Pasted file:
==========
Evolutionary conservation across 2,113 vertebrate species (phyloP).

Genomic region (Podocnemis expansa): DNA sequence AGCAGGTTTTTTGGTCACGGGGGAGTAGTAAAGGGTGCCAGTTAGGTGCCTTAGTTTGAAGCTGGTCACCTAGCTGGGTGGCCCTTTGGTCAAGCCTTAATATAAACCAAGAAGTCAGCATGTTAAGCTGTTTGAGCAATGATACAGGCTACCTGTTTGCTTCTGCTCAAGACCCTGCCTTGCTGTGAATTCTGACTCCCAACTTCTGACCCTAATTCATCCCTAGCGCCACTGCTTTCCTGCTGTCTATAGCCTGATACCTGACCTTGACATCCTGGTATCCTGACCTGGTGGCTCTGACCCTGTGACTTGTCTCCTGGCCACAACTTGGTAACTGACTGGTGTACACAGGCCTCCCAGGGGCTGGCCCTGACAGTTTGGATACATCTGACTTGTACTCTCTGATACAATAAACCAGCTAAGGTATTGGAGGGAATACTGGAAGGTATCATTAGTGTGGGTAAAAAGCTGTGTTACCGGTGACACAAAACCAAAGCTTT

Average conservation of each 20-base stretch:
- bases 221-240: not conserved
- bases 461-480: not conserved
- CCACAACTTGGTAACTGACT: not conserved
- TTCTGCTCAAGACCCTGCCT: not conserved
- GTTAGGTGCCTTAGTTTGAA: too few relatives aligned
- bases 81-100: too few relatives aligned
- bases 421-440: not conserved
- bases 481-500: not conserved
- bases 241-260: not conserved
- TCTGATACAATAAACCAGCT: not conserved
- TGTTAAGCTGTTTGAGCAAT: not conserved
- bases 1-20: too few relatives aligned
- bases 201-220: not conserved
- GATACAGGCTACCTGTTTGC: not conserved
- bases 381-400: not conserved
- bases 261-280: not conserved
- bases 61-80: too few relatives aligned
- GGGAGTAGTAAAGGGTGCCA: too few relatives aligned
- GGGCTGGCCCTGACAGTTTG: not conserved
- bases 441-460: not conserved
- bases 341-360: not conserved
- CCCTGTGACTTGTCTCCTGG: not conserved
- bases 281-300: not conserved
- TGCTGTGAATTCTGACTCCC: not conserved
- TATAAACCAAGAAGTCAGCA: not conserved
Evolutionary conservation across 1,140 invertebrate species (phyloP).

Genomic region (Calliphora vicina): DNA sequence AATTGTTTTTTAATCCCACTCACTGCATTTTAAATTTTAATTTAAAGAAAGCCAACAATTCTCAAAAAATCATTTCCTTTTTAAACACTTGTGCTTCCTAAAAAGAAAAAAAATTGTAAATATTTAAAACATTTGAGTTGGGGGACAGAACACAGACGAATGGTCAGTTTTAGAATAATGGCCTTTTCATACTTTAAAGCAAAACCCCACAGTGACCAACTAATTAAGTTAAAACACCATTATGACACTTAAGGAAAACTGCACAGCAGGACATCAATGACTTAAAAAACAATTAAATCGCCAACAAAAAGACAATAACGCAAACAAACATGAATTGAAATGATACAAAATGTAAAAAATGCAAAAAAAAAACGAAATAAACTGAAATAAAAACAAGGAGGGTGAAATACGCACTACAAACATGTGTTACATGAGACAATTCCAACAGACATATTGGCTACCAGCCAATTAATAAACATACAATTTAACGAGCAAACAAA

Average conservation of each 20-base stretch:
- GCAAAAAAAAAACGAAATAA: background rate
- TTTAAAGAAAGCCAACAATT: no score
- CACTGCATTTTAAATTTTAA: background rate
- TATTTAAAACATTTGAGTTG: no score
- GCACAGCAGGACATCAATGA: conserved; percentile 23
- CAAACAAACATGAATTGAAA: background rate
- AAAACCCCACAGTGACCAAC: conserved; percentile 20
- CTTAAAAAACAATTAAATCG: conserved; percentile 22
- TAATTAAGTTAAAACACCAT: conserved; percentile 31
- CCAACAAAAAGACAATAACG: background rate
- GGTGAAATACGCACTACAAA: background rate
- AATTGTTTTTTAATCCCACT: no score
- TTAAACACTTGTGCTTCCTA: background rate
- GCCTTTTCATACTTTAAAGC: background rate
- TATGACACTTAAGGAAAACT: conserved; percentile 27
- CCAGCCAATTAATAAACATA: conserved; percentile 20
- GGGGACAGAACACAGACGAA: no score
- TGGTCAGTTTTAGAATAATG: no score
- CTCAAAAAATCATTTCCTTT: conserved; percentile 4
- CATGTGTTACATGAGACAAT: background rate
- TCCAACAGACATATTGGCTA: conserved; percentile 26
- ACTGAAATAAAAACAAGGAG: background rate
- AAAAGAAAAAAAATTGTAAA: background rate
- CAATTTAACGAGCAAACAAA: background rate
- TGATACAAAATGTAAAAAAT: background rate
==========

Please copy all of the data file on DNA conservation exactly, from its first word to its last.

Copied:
Evolutionary conservation across 2,113 vertebrate species (phyloP).

Genomic region (Podocnemis expansa): DNA sequence AGCAGGTTTTTTGGTCACGGGGGAGTAGTAAAGGGTGCCAGTTAGGTGCCTTAGTTTGAAGCTGGTCACCTAGCTGGGTGGCCCTTTGGTCAAGCCTTAATATAAACCAAGAAGTCAGCATGTTAAGCTGTTTGAGCAATGATACAGGCTACCTGTTTGCTTCTGCTCAAGACCCTGCCTTGCTGTGAATTCTGACTCCCAACTTCTGACCCTAATTCATCCCTAGCGCCACTGCTTTCCTGCTGTCTATAGCCTGATACCTGACCTTGACATCCTGGTATCCTGACCTGGTGGCTCTGACCCTGTGACTTGTCTCCTGGCCACAACTTGGTAACTGACTGGTGTACACAGGCCTCCCAGGGGCTGGCCCTGACAGTTTGGATACATCTGACTTGTACTCTCTGATACAATAAACCAGCTAAGGTATTGGAGGGAATACTGGAAGGTATCATTAGTGTGGGTAAAAAGCTGTGTTACCGGTGACACAAAACCAAAGCTTT

Average conservation of each 20-base stretch:
- bases 221-240: not conserved
- bases 461-480: not conserved
- CCACAACTTGGTAACTGACT: not conserved
- TTCTGCTCAAGACCCTGCCT: not conserved
- GTTAGGTGCCTTAGTTTGAA: too few relatives aligned
- bases 81-100: too few relatives aligned
- bases 421-440: not conserved
- bases 481-500: not conserved
- bases 241-260: not conserved
- TCTGATACAATAAACCAGCT: not conserved
- TGTTAAGCTGTTTGAGCAAT: not conserved
- bases 1-20: too few relatives aligned
- bases 201-220: not conserved
- GATACAGGCTACCTGTTTGC: not conserved
- bases 381-400: not conserved
- bases 261-280: not conserved
- bases 61-80: too few relatives aligned
- GGGAGTAGTAAAGGGTGCCA: too few relatives aligned
- GGGCTGGCCCTGACAGTTTG: not conserved
- bases 441-460: not conserved
- bases 341-360: not conserved
- CCCTGTGACTTGTCTCCTGG: not conserved
- bases 281-300: not conserved
- TGCTGTGAATTCTGACTCCC: not conserved
- TATAAACCAAGAAGTCAGCA: not conserved
Evolutionary conservation across 1,140 invertebrate species (phyloP).

Genomic region (Calliphora vicina): DNA sequence AATTGTTTTTTAATCCCACTCACTGCATTTTAAATTTTAATTTAAAGAAAGCCAACAATTCTCAAAAAATCATTTCCTTTTTAAACACTTGTGCTTCCTAAAAAGAAAAAAAATTGTAAATATTTAAAACATTTGAGTTGGGGGACAGAACACAGACGAATGGTCAGTTTTAGAATAATGGCCTTTTCATACTTTAAAGCAAAACCCCACAGTGACCAACTAATTAAGTTAAAACACCATTATGACACTTAAGGAAAACTGCACAGCAGGACATCAATGACTTAAAAAACAATTAAATCGCCAACAAAAAGACAATAACGCAAACAAACATGAATTGAAATGATACAAAATGTAAAAAATGCAAAAAAAAAACGAAATAAACTGAAATAAAAACAAGGAGGGTGAAATACGCACTACAAACATGTGTTACATGAGACAATTCCAACAGACATATTGGCTACCAGCCAATTAATAAACATACAATTTAACGAGCAAACAAA

Average conservation of each 20-base stretch:
- GCAAAAAAAAAACGAAATAA: background rate
- TTTAAAGAAAGCCAACAATT: no score
- CACTGCATTTTAAATTTTAA: background rate
- TATTTAAAACATTTGAGTTG: no score
- GCACAGCAGGACATCAATGA: conserved; percentile 23
- CAAACAAACATGAATTGAAA: background rate
- AAAACCCCACAGTGACCAAC: conserved; percentile 20
- CTTAAAAAACAATTAAATCG: conserved; percentile 22
- TAATTAAGTTAAAACACCAT: conserved; percentile 31
- CCAACAAAAAGACAATAACG: background rate
- GGTGAAATACGCACTACAAA: background rate
- AATTGTTTTTTAATCCCACT: no score
- TTAAACACTTGTGCTTCCTA: background rate
- GCCTTTTCATACTTTAAAGC: background rate
- TATGACACTTAAGGAAAACT: conserved; percentile 27
- CCAGCCAATTAATAAACATA: conserved; percentile 20
- GGGGACAGAACACAGACGAA: no score
- TGGTCAGTTTTAGAATAATG: no score
- CTCAAAAAATCATTTCCTTT: conserved; percentile 4
- CATGTGTTACATGAGACAAT: background rate
- TCCAACAGACATATTGGCTA: conserved; percentile 26
- ACTGAAATAAAAACAAGGAG: background rate
- AAAAGAAAAAAAATTGTAAA: background rate
- CAATTTAACGAGCAAACAAA: background rate
- TGATACAAAATGTAAAAAAT: background rate